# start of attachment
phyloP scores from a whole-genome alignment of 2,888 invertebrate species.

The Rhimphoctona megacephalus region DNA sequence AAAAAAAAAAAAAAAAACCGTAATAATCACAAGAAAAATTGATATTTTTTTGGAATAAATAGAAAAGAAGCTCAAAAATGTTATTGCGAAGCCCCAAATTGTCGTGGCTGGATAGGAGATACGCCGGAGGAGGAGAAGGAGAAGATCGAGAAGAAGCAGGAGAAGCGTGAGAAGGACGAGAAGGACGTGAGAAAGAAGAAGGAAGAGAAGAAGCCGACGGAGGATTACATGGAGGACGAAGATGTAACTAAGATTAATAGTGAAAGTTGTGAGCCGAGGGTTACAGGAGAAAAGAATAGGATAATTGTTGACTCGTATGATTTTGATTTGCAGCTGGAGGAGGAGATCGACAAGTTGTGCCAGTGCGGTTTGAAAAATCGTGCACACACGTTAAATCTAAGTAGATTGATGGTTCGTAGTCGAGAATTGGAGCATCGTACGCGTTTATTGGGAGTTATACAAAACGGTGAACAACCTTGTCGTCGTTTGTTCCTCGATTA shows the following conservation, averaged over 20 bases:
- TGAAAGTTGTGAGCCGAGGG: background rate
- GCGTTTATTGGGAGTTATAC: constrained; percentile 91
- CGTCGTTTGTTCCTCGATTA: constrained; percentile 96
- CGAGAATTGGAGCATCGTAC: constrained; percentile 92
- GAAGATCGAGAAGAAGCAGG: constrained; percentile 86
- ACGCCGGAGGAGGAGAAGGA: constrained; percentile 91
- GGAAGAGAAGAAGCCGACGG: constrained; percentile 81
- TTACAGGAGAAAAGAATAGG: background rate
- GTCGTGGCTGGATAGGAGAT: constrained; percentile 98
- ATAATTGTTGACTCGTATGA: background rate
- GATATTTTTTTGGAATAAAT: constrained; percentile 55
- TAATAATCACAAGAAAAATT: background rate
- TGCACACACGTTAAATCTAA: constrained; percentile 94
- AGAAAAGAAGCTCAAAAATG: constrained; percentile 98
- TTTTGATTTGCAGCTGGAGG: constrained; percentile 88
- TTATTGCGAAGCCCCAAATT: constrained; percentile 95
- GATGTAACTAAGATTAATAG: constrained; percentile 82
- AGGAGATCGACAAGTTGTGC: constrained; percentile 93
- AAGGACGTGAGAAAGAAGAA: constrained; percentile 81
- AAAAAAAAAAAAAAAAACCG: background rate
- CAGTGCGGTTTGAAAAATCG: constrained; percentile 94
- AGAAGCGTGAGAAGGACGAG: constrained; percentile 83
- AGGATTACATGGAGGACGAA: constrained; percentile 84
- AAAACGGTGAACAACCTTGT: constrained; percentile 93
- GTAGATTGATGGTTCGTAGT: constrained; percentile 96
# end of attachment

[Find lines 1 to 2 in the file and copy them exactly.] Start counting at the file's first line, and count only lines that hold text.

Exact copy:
phyloP scores from a whole-genome alignment of 2,888 invertebrate species.

The Rhimphoctona megacephalus region DNA sequence AAAAAAAAAAAAAAAAACCGTAATAATCACAAGAAAAATTGATATTTTTTTGGAATAAATAGAAAAGAAGCTCAAAAATGTTATTGCGAAGCCCCAAATTGTCGTGGCTGGATAGGAGATACGCCGGAGGAGGAGAAGGAGAAGATCGAGAAGAAGCAGGAGAAGCGTGAGAAGGACGAGAAGGACGTGAGAAAGAAGAAGGAAGAGAAGAAGCCGACGGAGGATTACATGGAGGACGAAGATGTAACTAAGATTAATAGTGAAAGTTGTGAGCCGAGGGTTACAGGAGAAAAGAATAGGATAATTGTTGACTCGTATGATTTTGATTTGCAGCTGGAGGAGGAGATCGACAAGTTGTGCCAGTGCGGTTTGAAAAATCGTGCACACACGTTAAATCTAAGTAGATTGATGGTTCGTAGTCGAGAATTGGAGCATCGTACGCGTTTATTGGGAGTTATACAAAACGGTGAACAACCTTGTCGTCGTTTGTTCCTCGATTA shows the following conservation, averaged over 20 bases: